Digging into the past

Prehistory, meet Professor Donald Grayson. As featured speaker for this year’s University Faculty Lecture, he digs into the mystery surrounding mass extinctions at the end of the last Ice Age.

Passion never rests

What does an apple-sized hunk of poop from an ancient ground sloth have in common with a 7.5-inch spear tip used by prehistoric humans?

They’re both 13,000 years old, and UW anthropology professor Donald Grayson shows them both off with palpable enthusiasm in his Condon Hall office.

These artifacts never crossed paths in their prior lives. The former was found in a cave in the Grand Canyon, the latter in a cache in East Wenatchee. But together, they serve as a fitting reminder of Grayson’s career-long research interest: the relationship between people and their environment.

“Whether it’s late-Pleistocene extinctions or Neanderthals in France, my research has always been focused on the relationship between humans and the landscapes they inhabit,” says Grayson. “I didn’t think about it — my focus just kind of emerged.”

An anthropology professor at the University of Washington since 1975, Grayson has cut a wide swath in his field. In addition to his prolific research and publication history — from papers on ancient elk in the American West to Neanderthals in southwest France — he has served on numerous editorial boards and professional societies, both nationally and internationally.

Among the many awards and honors he holds, Grayson is a member of the National Academy of Sciences, the American Academy of Arts and Sciences, and the Washington State Academy of Sciences. He received a Lifetime Achievement Award for his role in revitalizing archaeological research in the Great Basin of the American West.

In recognition of the impact he has had on his profession, UW faculty members and the Office of the Provost have selected Grayson to give the 2016 University Faculty Lecture. Established in 1976, it is the highest honor faculty can bestow upon a member of their own ranks.

Deep impact

Highlights of a fruitful career

Though his work often covers extinct animals that are so remarkable they approach mythic status — sabertooth cats, woolly mammoths — Grayson grounds his fascination in his fierce allegiance to scientific rigor. It’s a defining theme that’s driven his career and helped shape his discipline for more than four decades, covering thousands of miles and peering thousands more years into the past.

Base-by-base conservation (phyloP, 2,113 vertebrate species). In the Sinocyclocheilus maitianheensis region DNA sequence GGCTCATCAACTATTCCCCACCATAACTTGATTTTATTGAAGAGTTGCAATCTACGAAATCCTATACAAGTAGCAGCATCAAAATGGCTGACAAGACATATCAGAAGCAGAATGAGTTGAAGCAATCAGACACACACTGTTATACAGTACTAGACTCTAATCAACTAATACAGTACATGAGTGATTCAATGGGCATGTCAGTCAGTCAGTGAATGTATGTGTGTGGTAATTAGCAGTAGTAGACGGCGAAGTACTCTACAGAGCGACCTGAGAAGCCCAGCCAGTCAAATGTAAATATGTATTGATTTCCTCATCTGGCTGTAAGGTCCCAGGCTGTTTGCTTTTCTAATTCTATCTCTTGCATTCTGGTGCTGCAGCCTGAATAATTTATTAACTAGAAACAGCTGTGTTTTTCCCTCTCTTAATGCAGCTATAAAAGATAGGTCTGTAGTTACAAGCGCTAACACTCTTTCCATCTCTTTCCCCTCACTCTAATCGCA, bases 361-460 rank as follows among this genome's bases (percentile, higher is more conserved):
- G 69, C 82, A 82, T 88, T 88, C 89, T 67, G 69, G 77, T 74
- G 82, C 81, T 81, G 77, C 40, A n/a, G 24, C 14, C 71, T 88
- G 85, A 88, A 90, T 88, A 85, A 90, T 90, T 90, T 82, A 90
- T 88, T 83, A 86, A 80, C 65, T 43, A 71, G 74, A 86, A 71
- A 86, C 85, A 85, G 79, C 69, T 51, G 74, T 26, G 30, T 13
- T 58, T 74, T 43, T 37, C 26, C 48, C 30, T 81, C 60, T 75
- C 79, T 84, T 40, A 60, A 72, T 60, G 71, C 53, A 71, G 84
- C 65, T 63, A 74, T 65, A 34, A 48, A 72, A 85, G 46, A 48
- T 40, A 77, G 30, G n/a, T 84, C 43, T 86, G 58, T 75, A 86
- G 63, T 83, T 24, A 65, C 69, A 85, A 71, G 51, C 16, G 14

In the late ’60s and early ’70s, Grayson was among a handful of numbers-minded scientists who applied statistical techniques to the analysis of animal bones from archaeological sites. Their approach led to the establishment of the sub-discipline of zooarchaeology — the study of animal remains from archaeological settings.

In his words: “Back then, archaeology was a largely descriptive discipline. People were getting tired of just describing the past and wanted to understand how it actually worked.”


Cro-Magnon vs. Neanderthal


Grayson spent many years analyzing animal remains as old as 175,000 years — from reindeer to horses to chamois — found in caves in southwest France. He and a fellow researcher found convincing evidence that Neanderthals had the same diet as prehistoric humans, also known as Cro-Magnon. The implication? Neanderthals were much more adept at hunting than previously thought.

In his words: “The idea that Neanderthals were big, dumb brutes is hard for some people to drop.”


Late-Pleistocene extinctions


Grayson has argued persuasively in numerous scientific publications that humans did not cause the massive wave of extinctions that swept the Americas between about 30,000 and 10,000 years ago. Along with other details, he cites lack of evidence that humans even hunted most of the animals that went extinct.

In his words: “I just think it’s sloppy science, and sloppy science drives me nuts.”


Researching the past, looking to the future


Grayson has mentored 22 Ph.D. students over the course of his career. The best part? All mentees have found career success across the country, from professorships to major roles in the public and private sectors.

In his words: “Once I realized how rewarding it is to work with students, to help people become what they want to become, it became the most rewarding part of my career. Getting to know students, getting to interact with them, getting to help them — it’s just totally cool.”

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University Faculty Lecture

The extinct Ice Age mammals of North America

Donald GraysonDonald Grayson
Professor of Anthropology

April 28, 2016
7–8 p.m.
Kane Hall
Room 130

Words to know

Anthropology: The study of humans, past and present.

Archaeology: The study of past human life and culture through the excavation and analysis of artifacts.

Zooarchaeology: The study of animal remains from archaeological sites.

Cro-Magnon: A prehistoric type of modern human that lived in Ice Age Europe. Put simply, us!

Neanderthal: An early form of human beings that either went extinct about 35,000 years ago or were absorbed through interbreeding with modern humans.

Pleistocene Epoch: A time when glaciers periodically advanced and retreated, covering vast areas of the earth. Frequently referred to as the Ice Age, the Pleistocene spanned about 2.6 million to 11,700 years ago.